Tuesday, March 11, 2008

Comments on the TSLF

by Calculated Risk on 3/11/2008 05:38:00 PM

Professor Krugman writes Sterilized intervention, big time

[B]asically the Fed is going to be swapping Treasuries for dubious securities, in an attempt to give the market a REALLY BIG slap in the face. I understand what they’re doing, and might have done the same in their place. Still, all I can say is Wheeeee!
Also Krugman suggests Bernanke is following the paper he co-authored in 2004: see Non-standard Ben:
[A]nyone trying to understand what the Fed’s up to should look at the 2004 paper Ben Bernanke co-authored on “Monetary Policy Alternatives at the Zero Bound”. One alternative was “quantitative easing” — basically forcing extra reserves on banks, whether they want them or not, which is what the Fed did in the first wave of panic. Another is “changing the composition of the central bank’s balance sheet”, that is, buying assets other than the usual T-bills.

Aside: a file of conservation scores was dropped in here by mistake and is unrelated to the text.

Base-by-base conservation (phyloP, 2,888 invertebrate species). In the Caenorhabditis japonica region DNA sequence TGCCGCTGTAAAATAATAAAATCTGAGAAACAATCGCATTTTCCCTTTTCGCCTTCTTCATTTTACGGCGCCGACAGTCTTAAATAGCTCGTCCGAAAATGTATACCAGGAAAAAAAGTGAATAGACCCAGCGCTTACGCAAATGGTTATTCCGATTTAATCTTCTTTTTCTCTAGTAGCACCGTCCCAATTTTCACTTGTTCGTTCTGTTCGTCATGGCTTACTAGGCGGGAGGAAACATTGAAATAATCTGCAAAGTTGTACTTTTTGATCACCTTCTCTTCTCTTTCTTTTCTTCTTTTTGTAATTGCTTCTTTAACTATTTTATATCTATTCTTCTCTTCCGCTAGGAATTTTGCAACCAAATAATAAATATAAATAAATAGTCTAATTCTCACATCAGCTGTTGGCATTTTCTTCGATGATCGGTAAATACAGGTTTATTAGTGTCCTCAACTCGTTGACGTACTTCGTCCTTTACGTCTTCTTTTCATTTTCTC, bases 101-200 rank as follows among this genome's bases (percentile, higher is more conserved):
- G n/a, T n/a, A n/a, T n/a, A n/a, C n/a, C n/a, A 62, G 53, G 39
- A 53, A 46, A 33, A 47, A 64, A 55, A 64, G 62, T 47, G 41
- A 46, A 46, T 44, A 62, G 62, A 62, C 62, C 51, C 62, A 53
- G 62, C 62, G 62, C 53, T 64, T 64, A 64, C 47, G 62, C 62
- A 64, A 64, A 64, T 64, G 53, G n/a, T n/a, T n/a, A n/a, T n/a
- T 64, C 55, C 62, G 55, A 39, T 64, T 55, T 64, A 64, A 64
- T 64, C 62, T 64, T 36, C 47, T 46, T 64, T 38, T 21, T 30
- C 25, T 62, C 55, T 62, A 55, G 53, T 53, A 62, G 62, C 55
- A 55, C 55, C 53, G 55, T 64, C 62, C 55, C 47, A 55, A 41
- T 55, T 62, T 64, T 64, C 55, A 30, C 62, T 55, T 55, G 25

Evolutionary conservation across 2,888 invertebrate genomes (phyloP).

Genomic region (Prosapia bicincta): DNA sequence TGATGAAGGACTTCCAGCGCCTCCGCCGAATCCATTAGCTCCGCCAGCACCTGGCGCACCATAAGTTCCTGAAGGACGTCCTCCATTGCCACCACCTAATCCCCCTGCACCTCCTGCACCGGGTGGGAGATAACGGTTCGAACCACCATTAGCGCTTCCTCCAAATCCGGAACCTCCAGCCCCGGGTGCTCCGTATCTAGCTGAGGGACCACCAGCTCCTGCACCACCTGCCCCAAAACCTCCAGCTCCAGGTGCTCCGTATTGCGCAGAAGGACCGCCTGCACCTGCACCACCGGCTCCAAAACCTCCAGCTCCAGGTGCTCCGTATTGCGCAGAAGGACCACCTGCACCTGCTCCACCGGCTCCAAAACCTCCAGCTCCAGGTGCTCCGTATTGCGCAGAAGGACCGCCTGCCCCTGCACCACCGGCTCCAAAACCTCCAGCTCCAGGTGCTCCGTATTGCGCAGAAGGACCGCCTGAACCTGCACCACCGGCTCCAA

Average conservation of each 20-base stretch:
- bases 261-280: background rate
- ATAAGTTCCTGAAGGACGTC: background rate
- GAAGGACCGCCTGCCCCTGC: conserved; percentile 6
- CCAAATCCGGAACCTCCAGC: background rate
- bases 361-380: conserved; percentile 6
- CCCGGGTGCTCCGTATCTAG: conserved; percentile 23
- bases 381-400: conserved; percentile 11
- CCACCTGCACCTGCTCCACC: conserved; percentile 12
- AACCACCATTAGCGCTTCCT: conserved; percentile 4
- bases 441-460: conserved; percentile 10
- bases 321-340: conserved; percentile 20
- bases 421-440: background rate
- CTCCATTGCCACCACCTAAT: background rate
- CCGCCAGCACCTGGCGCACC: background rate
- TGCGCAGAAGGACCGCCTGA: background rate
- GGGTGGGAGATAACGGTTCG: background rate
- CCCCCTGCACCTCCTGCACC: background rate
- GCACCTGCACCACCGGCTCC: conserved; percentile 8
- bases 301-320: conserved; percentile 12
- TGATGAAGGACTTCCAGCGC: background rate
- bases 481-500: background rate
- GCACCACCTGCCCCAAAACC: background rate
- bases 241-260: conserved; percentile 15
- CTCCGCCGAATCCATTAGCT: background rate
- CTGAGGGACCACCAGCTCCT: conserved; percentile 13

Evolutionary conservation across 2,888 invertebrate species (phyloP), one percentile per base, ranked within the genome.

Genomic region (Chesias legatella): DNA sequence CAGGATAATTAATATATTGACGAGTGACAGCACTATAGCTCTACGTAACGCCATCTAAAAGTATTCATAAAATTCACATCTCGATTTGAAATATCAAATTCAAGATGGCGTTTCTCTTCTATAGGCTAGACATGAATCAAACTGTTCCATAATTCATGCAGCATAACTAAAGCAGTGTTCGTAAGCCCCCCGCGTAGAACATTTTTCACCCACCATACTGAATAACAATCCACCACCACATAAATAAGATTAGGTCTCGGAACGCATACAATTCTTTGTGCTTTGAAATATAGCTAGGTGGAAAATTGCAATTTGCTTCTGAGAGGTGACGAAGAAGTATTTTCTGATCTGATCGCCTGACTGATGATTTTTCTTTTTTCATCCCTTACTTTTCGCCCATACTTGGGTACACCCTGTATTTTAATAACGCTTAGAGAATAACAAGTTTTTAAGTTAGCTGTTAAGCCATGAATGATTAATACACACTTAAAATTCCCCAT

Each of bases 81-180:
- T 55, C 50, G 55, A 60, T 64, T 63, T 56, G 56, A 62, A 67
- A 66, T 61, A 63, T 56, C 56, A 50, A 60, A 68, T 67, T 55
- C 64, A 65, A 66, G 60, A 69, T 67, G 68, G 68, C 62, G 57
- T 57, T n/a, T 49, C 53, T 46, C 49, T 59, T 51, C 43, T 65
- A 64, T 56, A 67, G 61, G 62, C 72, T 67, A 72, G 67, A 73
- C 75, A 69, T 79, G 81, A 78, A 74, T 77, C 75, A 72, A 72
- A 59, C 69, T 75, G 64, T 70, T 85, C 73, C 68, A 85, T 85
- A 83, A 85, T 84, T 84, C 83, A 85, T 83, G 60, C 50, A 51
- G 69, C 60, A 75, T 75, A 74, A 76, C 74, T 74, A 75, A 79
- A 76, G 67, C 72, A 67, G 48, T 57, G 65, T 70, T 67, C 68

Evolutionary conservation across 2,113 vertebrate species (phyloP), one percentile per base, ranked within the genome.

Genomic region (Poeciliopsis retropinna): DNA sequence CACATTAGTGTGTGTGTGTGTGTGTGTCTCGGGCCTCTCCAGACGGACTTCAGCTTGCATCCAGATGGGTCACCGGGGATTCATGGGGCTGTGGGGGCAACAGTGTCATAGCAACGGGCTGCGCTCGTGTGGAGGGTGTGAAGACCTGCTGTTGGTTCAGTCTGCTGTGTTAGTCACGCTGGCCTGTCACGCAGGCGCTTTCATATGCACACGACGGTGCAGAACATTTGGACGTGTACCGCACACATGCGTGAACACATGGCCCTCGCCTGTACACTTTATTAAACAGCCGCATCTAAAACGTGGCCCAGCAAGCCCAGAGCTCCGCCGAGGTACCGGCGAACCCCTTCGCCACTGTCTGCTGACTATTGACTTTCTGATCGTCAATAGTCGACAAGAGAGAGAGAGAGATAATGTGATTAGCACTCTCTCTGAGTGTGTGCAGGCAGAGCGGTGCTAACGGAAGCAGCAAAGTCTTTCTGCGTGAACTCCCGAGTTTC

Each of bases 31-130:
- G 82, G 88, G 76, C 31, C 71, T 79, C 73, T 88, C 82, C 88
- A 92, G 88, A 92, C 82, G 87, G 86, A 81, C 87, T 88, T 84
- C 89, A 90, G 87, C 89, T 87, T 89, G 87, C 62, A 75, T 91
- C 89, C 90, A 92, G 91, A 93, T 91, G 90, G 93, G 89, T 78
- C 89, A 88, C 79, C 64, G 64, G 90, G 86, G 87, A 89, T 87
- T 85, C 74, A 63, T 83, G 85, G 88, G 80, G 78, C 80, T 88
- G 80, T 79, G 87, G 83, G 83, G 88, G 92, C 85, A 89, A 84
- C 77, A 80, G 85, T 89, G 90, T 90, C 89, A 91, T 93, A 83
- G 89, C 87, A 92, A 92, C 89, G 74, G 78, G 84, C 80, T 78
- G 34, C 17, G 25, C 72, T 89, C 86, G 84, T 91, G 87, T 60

Steve Waldman at interfluidity writes: The Fed's Balance Sheet Constraint
After the FAF expansion, repo program, and TSLF, the Fed will have between $300B and $400B in remaining sterilization capacity, unless it issues bonds directly.
In the simplest terms, there are two related problems: a liquidity crisis (now in the 3rd wave), and a solvency crisis. With the TSLF, the Fed is trying to keep credit available for the most credit worthy borrowers in the short term, while they wait for fiscal and monetary policy to hopefully stimulate the economy later this year.

As Waldman notes, the Fed has used up a significant portion of their available resources already. So, this "slap in the face" better work. If we start talking about a 4th wave of the liquidity crisis, watch out!

The solvency crisis will persist until housing prices near their nadir. Since the solvency crisis will remain a threat to spillover into another liquidity crisis, it might be difficult for the Fed to unwind these "temporary" actions any time soon.